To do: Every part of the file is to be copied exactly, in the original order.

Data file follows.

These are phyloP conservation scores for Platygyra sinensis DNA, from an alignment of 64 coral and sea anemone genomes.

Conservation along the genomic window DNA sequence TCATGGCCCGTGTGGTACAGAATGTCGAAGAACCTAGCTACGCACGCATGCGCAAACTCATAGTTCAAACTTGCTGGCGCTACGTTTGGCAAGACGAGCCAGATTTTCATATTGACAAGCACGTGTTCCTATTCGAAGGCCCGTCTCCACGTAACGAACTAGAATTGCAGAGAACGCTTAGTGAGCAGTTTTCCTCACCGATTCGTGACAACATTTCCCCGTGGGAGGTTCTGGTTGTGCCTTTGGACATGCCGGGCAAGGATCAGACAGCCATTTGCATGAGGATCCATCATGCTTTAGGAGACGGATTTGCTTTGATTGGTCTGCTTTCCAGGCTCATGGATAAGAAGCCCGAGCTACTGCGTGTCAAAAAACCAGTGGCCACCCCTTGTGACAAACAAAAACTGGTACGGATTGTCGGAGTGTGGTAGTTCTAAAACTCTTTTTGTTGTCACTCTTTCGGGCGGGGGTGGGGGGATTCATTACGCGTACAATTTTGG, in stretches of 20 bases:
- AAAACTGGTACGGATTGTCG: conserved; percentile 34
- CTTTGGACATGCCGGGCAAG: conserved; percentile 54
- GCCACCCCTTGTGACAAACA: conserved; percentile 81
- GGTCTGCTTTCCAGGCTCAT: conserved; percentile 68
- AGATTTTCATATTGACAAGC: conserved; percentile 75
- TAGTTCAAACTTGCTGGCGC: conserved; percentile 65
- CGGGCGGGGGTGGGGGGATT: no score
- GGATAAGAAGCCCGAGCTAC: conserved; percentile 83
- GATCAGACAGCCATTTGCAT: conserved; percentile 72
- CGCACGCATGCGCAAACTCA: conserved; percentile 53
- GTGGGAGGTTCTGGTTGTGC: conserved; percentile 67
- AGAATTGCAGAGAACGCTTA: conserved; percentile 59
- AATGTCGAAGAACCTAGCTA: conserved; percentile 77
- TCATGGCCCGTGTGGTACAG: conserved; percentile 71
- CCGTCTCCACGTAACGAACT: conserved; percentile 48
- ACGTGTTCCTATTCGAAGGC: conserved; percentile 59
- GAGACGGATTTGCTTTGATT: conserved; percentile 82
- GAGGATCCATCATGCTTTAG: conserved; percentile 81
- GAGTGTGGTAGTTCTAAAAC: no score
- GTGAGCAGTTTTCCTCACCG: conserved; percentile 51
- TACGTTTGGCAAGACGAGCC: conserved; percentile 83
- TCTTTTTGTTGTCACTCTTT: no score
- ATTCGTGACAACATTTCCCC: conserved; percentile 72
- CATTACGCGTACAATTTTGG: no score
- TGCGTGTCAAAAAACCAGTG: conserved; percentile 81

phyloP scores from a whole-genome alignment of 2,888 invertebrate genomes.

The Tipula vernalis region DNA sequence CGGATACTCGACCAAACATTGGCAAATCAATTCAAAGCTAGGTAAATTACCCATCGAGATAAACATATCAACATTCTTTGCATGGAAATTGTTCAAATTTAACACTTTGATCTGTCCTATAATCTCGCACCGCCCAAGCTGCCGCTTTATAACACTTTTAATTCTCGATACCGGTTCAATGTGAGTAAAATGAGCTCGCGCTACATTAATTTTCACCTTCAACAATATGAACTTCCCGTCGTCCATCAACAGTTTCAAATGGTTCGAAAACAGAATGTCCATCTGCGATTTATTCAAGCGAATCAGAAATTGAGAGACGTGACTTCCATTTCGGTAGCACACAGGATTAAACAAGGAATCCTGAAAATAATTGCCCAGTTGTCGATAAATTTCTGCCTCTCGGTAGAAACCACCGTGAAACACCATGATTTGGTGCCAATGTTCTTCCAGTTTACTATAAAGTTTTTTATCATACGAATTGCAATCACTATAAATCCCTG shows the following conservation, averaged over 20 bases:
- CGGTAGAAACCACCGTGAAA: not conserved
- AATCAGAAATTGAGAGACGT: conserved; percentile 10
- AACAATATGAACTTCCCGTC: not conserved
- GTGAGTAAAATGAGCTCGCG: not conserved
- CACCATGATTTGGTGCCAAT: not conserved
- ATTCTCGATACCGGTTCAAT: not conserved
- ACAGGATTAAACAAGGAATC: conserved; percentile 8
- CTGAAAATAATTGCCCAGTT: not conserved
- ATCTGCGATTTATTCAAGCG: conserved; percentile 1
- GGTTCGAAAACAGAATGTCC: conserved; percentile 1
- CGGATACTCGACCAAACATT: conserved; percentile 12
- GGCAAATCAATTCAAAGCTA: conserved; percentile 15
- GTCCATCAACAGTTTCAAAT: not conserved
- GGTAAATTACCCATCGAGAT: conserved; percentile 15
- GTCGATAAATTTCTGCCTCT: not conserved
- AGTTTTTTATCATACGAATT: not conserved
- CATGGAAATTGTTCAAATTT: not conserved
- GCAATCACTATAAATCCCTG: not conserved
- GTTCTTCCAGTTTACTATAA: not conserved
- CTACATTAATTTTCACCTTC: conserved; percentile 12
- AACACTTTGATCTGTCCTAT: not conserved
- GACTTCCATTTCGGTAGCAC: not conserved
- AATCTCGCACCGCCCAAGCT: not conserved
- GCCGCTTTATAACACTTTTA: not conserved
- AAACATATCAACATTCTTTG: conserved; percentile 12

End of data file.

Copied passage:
These are phyloP conservation scores for Platygyra sinensis DNA, from an alignment of 64 coral and sea anemone genomes.

Conservation along the genomic window DNA sequence TCATGGCCCGTGTGGTACAGAATGTCGAAGAACCTAGCTACGCACGCATGCGCAAACTCATAGTTCAAACTTGCTGGCGCTACGTTTGGCAAGACGAGCCAGATTTTCATATTGACAAGCACGTGTTCCTATTCGAAGGCCCGTCTCCACGTAACGAACTAGAATTGCAGAGAACGCTTAGTGAGCAGTTTTCCTCACCGATTCGTGACAACATTTCCCCGTGGGAGGTTCTGGTTGTGCCTTTGGACATGCCGGGCAAGGATCAGACAGCCATTTGCATGAGGATCCATCATGCTTTAGGAGACGGATTTGCTTTGATTGGTCTGCTTTCCAGGCTCATGGATAAGAAGCCCGAGCTACTGCGTGTCAAAAAACCAGTGGCCACCCCTTGTGACAAACAAAAACTGGTACGGATTGTCGGAGTGTGGTAGTTCTAAAACTCTTTTTGTTGTCACTCTTTCGGGCGGGGGTGGGGGGATTCATTACGCGTACAATTTTGG, in stretches of 20 bases:
- AAAACTGGTACGGATTGTCG: conserved; percentile 34
- CTTTGGACATGCCGGGCAAG: conserved; percentile 54
- GCCACCCCTTGTGACAAACA: conserved; percentile 81
- GGTCTGCTTTCCAGGCTCAT: conserved; percentile 68
- AGATTTTCATATTGACAAGC: conserved; percentile 75
- TAGTTCAAACTTGCTGGCGC: conserved; percentile 65
- CGGGCGGGGGTGGGGGGATT: no score
- GGATAAGAAGCCCGAGCTAC: conserved; percentile 83
- GATCAGACAGCCATTTGCAT: conserved; percentile 72
- CGCACGCATGCGCAAACTCA: conserved; percentile 53
- GTGGGAGGTTCTGGTTGTGC: conserved; percentile 67
- AGAATTGCAGAGAACGCTTA: conserved; percentile 59
- AATGTCGAAGAACCTAGCTA: conserved; percentile 77
- TCATGGCCCGTGTGGTACAG: conserved; percentile 71
- CCGTCTCCACGTAACGAACT: conserved; percentile 48
- ACGTGTTCCTATTCGAAGGC: conserved; percentile 59
- GAGACGGATTTGCTTTGATT: conserved; percentile 82
- GAGGATCCATCATGCTTTAG: conserved; percentile 81
- GAGTGTGGTAGTTCTAAAAC: no score
- GTGAGCAGTTTTCCTCACCG: conserved; percentile 51
- TACGTTTGGCAAGACGAGCC: conserved; percentile 83
- TCTTTTTGTTGTCACTCTTT: no score
- ATTCGTGACAACATTTCCCC: conserved; percentile 72
- CATTACGCGTACAATTTTGG: no score
- TGCGTGTCAAAAAACCAGTG: conserved; percentile 81

phyloP scores from a whole-genome alignment of 2,888 invertebrate genomes.

The Tipula vernalis region DNA sequence CGGATACTCGACCAAACATTGGCAAATCAATTCAAAGCTAGGTAAATTACCCATCGAGATAAACATATCAACATTCTTTGCATGGAAATTGTTCAAATTTAACACTTTGATCTGTCCTATAATCTCGCACCGCCCAAGCTGCCGCTTTATAACACTTTTAATTCTCGATACCGGTTCAATGTGAGTAAAATGAGCTCGCGCTACATTAATTTTCACCTTCAACAATATGAACTTCCCGTCGTCCATCAACAGTTTCAAATGGTTCGAAAACAGAATGTCCATCTGCGATTTATTCAAGCGAATCAGAAATTGAGAGACGTGACTTCCATTTCGGTAGCACACAGGATTAAACAAGGAATCCTGAAAATAATTGCCCAGTTGTCGATAAATTTCTGCCTCTCGGTAGAAACCACCGTGAAACACCATGATTTGGTGCCAATGTTCTTCCAGTTTACTATAAAGTTTTTTATCATACGAATTGCAATCACTATAAATCCCTG shows the following conservation, averaged over 20 bases:
- CGGTAGAAACCACCGTGAAA: not conserved
- AATCAGAAATTGAGAGACGT: conserved; percentile 10
- AACAATATGAACTTCCCGTC: not conserved
- GTGAGTAAAATGAGCTCGCG: not conserved
- CACCATGATTTGGTGCCAAT: not conserved
- ATTCTCGATACCGGTTCAAT: not conserved
- ACAGGATTAAACAAGGAATC: conserved; percentile 8
- CTGAAAATAATTGCCCAGTT: not conserved
- ATCTGCGATTTATTCAAGCG: conserved; percentile 1
- GGTTCGAAAACAGAATGTCC: conserved; percentile 1
- CGGATACTCGACCAAACATT: conserved; percentile 12
- GGCAAATCAATTCAAAGCTA: conserved; percentile 15
- GTCCATCAACAGTTTCAAAT: not conserved
- GGTAAATTACCCATCGAGAT: conserved; percentile 15
- GTCGATAAATTTCTGCCTCT: not conserved
- AGTTTTTTATCATACGAATT: not conserved
- CATGGAAATTGTTCAAATTT: not conserved
- GCAATCACTATAAATCCCTG: not conserved
- GTTCTTCCAGTTTACTATAA: not conserved
- CTACATTAATTTTCACCTTC: conserved; percentile 12
- AACACTTTGATCTGTCCTAT: not conserved
- GACTTCCATTTCGGTAGCAC: not conserved
- AATCTCGCACCGCCCAAGCT: not conserved
- GCCGCTTTATAACACTTTTA: not conserved
- AAACATATCAACATTCTTTG: conserved; percentile 12